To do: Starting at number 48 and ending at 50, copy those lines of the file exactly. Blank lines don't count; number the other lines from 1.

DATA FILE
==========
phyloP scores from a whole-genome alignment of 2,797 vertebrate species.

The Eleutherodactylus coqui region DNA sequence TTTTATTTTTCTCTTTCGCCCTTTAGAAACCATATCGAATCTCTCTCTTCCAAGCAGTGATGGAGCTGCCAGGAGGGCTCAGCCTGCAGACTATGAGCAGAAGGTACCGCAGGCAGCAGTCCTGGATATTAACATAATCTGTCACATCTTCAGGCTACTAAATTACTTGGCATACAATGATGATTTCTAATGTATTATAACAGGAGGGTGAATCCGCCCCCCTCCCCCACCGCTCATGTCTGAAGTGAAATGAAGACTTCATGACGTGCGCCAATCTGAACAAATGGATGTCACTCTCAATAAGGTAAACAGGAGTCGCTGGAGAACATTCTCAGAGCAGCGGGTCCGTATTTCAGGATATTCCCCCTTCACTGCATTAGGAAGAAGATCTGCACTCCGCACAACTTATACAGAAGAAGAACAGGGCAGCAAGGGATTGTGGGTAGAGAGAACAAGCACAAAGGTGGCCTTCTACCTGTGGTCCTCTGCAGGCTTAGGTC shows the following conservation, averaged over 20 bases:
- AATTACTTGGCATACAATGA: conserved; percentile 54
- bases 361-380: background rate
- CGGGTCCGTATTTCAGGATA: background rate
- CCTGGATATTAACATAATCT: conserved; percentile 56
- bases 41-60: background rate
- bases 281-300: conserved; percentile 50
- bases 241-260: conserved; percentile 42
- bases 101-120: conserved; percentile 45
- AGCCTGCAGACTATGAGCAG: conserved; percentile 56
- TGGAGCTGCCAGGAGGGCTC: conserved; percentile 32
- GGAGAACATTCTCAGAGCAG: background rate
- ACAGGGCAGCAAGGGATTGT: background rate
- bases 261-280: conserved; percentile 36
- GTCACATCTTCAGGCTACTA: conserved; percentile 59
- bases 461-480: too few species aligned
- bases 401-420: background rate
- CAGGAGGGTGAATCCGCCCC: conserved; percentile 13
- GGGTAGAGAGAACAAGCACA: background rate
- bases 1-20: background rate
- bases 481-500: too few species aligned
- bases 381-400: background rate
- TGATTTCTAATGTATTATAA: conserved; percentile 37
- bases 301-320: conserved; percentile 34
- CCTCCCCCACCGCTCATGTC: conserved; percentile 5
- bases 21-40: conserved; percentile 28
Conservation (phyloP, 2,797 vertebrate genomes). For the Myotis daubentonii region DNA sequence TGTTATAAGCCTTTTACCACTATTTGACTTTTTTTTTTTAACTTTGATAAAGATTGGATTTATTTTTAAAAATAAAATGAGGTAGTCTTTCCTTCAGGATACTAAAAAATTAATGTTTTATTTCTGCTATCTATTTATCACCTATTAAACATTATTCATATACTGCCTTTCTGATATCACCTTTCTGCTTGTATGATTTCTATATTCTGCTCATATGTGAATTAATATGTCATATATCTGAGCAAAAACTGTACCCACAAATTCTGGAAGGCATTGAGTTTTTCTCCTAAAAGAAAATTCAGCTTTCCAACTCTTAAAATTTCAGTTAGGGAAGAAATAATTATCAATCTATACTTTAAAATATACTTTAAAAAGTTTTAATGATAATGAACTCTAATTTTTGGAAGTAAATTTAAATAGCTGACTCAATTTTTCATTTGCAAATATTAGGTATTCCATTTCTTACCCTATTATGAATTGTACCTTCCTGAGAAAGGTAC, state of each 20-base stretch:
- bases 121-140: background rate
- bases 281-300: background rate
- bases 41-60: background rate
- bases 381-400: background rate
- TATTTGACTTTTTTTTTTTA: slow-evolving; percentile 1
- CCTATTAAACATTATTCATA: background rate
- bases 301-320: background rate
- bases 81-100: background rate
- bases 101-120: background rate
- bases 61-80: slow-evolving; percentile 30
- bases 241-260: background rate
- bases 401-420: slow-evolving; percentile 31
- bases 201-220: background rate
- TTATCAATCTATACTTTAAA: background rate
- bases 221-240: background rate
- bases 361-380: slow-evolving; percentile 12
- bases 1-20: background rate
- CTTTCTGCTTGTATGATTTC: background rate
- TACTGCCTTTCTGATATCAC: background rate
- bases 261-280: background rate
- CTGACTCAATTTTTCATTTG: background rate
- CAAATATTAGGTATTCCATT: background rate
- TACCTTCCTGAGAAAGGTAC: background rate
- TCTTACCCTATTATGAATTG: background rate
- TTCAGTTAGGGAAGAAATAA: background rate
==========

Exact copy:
- bases 261-280: background rate
- CTGACTCAATTTTTCATTTG: background rate
- CAAATATTAGGTATTCCATT: background rate